On Friday we ran a poll asking which Bengals player that wore the number three was the best of all-time. We promoted the facts, limiting our spin as much as possible, allowing your vote for the player. In Friday's poll asking which player that wore the number three was the best of all time, you voted place kicker Jim Breech over quarterback Jon Kitna at a 7-3 ratio. I agree with the selection. Jon Kitna might arguably be the fifth best quarterback in franchise history, but Jim Breech was arguably the franchise's best player at his position.
Our goal here is to come up with the best players that wore each number in franchise history. That being said, we're not going to review every number either. Such as number one never being issued. If there's only one player wearing a number, we won't bring it up for discussion. We doubt we'll offer a poll with obvious choices either. Such as number five, where the only three players to wear that uniform were Jeff Hayes, Jordan Palmer and Neil Rackers. In these cases, we'll just pick the obvious Rackers because Hayes wasn't a particularly good punter with the Bengals, playing only 16 games, and Jordan Palmer has only thrown 15 passes in his career. Granted, Rackers wasn't particularly good with the Bengals either. He converted only 65.7% of his kicks, even missing three extra points. But he was the team's place kicker for three seasons and seniority breaks this specific draw.
Sometimes we're going to run into numbers where the players suggested are rather low-key. For instance, there were four players that wore number four and of those players, all were backup and third-string quarterbacks. Erik Wilhelm, wearing the number in 1991 and 1993 through 1997, started one game with the Bengals, but threw five touchdowns, six interceptions and posted 912 yards passing. Scott Covington, who wore the number from 1999 through 2002, played three games in his Bengals career, completing four of five passes for 23 yards passing. Casey Bramlet never played with the Bengals in regular season competition and J.T. O'Sullivan played three games in 2009 during mop-up duty, attempting only 11 passes.
Understand. The choices aren't that great, even though the clear winner should be Wilhelm for nearly recording 1,000 yards passing, five touchdowns and even starting one game. That's why we'll award Wilhelm as the best player to wear the number four in franchise history, even though it seems like a pointless examination with the lack of production and overall playing time. Number four won't be the only time we'll come across those situations. We'll announce the others that we think are the obvious winners, while running polls on numbers that we believe will generate interest with you guys.
Another example, number six. Our choices are wide receiver Monk Williams (played two games), Brad Costello (eight games), Shane Matthews and Craig Krenzel, neither of whom played a single game with the Bengals. We tend to side with Costello here because he averaged 49.5 yards/punt in 1998, including a 73-yarder. Monk Williams' contributions in both of his games includes a 13-yard punt return and a 33-yard kickoff return. The choice isn't as easy, mostly because we hardly we remember the players. Thankfully, the choice we make on this one is hardly worth discussing because ultimately, no one will really care.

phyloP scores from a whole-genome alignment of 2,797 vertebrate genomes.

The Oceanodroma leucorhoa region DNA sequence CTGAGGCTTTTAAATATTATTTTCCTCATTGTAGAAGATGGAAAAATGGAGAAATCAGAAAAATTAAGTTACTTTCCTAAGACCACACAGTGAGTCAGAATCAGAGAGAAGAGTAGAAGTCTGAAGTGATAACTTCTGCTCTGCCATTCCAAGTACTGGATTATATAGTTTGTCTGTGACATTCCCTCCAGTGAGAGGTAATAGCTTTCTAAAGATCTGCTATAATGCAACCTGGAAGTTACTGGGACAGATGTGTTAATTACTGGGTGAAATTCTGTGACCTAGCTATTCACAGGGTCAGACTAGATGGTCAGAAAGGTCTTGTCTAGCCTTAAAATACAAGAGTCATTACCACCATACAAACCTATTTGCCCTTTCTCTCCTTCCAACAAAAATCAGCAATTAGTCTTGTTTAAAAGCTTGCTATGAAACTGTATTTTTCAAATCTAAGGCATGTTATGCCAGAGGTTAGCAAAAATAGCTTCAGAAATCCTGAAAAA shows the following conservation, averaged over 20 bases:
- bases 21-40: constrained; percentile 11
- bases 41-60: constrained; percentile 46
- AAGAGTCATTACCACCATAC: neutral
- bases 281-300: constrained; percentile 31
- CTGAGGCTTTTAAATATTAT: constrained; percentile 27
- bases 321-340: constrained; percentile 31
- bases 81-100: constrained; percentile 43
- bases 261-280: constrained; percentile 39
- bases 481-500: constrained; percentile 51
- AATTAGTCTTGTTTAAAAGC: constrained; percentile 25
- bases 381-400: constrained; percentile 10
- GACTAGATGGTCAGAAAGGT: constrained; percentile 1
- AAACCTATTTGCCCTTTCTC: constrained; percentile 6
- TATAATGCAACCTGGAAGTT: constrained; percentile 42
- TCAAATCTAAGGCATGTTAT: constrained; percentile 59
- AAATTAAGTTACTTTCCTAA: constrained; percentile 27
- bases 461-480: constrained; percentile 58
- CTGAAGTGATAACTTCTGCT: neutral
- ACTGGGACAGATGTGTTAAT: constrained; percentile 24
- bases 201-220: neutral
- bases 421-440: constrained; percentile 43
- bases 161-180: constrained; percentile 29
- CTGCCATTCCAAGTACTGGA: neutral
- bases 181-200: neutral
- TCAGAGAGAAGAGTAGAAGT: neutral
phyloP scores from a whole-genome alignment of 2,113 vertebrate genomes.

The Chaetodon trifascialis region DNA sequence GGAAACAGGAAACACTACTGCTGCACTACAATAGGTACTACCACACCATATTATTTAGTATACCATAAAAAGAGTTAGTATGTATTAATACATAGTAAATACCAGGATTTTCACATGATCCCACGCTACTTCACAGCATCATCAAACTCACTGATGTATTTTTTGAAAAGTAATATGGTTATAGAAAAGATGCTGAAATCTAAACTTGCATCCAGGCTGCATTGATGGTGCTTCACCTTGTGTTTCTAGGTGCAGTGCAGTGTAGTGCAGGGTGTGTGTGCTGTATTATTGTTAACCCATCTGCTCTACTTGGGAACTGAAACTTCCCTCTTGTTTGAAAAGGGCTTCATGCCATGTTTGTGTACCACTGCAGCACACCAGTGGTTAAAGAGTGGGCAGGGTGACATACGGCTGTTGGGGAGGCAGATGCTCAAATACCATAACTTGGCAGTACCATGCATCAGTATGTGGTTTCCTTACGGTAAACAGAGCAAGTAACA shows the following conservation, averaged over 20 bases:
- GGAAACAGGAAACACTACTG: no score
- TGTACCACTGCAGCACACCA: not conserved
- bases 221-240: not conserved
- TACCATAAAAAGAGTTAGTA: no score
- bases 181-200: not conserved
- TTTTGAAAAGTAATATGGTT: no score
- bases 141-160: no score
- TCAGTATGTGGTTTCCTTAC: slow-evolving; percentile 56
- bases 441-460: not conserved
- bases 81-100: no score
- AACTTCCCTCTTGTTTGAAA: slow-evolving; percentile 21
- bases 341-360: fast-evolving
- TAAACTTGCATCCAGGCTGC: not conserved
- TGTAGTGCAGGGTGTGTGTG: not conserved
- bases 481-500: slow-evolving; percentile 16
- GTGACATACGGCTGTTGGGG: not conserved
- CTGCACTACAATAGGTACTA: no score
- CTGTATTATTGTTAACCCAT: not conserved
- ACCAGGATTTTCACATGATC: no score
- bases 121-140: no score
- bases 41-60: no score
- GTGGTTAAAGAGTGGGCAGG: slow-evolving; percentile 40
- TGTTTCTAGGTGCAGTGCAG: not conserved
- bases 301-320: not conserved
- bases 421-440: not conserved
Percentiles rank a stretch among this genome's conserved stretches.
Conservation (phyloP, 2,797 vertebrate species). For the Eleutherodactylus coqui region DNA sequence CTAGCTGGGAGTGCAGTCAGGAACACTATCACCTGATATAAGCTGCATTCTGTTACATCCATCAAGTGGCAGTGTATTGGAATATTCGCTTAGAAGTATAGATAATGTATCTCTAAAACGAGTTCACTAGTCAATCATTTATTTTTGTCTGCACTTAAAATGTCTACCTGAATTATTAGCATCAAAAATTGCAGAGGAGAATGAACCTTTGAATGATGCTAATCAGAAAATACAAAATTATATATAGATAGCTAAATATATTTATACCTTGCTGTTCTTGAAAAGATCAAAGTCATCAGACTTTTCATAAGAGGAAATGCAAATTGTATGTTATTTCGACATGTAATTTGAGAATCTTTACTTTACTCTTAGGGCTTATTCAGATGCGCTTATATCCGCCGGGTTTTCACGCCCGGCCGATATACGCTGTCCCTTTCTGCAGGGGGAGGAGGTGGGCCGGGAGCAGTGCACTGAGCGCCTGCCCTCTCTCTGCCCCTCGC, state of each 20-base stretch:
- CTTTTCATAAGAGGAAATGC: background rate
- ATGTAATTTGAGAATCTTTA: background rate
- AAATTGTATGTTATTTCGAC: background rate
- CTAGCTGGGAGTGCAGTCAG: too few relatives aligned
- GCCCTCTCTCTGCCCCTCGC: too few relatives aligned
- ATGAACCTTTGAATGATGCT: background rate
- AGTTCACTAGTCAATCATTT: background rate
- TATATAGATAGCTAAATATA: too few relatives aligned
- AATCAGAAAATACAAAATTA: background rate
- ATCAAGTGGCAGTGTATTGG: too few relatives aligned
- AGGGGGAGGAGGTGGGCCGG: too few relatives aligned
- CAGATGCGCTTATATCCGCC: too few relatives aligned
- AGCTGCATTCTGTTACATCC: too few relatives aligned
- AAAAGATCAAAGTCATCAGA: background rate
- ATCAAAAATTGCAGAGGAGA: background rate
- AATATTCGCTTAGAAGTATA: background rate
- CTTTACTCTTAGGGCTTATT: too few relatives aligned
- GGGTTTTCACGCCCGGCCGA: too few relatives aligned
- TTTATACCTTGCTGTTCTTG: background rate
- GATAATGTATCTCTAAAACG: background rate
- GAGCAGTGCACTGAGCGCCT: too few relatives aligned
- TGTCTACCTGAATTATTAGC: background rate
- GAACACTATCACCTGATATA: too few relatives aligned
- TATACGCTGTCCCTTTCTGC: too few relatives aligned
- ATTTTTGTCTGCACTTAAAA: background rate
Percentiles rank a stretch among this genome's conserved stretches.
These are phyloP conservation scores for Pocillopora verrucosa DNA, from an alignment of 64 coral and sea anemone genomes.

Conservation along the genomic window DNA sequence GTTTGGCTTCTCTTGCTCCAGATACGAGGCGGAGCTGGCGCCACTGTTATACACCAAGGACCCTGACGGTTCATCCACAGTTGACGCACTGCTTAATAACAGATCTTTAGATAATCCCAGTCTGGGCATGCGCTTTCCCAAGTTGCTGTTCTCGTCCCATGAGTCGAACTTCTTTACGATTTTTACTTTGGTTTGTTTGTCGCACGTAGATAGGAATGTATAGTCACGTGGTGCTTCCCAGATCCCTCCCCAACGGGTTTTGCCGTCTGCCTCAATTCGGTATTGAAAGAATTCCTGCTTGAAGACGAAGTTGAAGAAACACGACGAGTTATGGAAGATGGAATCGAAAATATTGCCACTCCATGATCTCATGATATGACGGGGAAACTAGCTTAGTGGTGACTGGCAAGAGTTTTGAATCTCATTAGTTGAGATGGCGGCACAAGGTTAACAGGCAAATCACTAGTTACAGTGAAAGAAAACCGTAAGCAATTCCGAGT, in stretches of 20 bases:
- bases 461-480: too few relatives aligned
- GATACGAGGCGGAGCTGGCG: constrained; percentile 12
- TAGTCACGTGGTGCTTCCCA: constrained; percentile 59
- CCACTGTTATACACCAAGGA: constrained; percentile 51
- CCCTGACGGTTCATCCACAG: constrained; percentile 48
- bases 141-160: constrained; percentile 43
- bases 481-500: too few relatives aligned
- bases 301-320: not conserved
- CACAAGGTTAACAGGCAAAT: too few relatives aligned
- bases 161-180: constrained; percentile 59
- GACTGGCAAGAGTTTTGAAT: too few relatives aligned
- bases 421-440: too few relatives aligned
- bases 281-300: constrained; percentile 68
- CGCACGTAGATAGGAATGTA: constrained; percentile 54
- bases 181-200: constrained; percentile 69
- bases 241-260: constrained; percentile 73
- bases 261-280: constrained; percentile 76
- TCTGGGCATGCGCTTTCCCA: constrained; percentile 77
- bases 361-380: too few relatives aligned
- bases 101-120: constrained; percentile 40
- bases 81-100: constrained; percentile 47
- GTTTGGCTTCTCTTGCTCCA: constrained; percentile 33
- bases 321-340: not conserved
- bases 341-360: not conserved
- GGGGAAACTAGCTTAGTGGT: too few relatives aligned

And finally there's number ten. Jim Breech wore number three from 1985-1992, but during the first five years of his NFL career with the Bengals, he also wore number ten. Should a player be on this list twice? Honestly, we have no problem with that. If a player wore more than one number with the Bengals during his career, we're also not going to break it down to that player's performances while wearing his respective numbers. His entire career is in consideration. If Anthony Munoz wore six different numbers in his career, we couldn't in good faith ever pick someone ahead of Munoz because because his overall body of work with the Bengals concludes in the Hall of Fame. But we will examine the player's career each time his name pops up when wearing multiple uniform numbers.
Back to the number ten. We have to ask, who are the other players that wore number ten that should garner consideration? We have Eric Crabtree, a Bengals wide receive for over two seasons, posting 15 total touchdowns in 35 games played. Decent. But hardly close to Breech's 1,151 points scored in his 13-year career. Chris Bahr is listed in the Bengals record books at least six times. Yet, he was a place kicker and that would mean comparing him to Breech's career. Not close. Kevin Huber could be considered, but not after only two seasons. Of the ten remaining players that wore the number, eight wore it for only one season and Kyle Richardson and Marcus Maxwell sported it for two -- hardly even worth noting. So yes, we have to pick Breech again.
Now we have our top ten numbers figured out. Here's our list.
|No. 1: Never Assigned||--||--|
|No. 2: Mike Nugent||PK||2010|
|No. 3: Jim Breech||PK||1985-1992|
|No. 4: Erik Wilhelm||QB||1991, 1993-1997|
|No. 5: Neil Rackers||PK||2000-2002|
|No. 6: Brad Costello||P||1998-1999|
|No. 7: Boomer Esiason||QB||1984-1992, 1997|
|No. 8: Jeff Blake||QB||1994-1999|
|No. 9: Carson Palmer||QB||2003-2010|
|No. 10: Jim Breech||PK||1980-1984|
|* Only player to wear number two.|
UPDATE: The list of jersey numbers that we use is an outdated file from Bengals.com and therefore, we failed to point out that Bengals kicker Mike Nugent has also worn number two. And considering that Wright only played four games, completing all three passes attempted during his only season with the Bengals, Nugent, who was the team's primary place kicker in 2010, will be given the spot.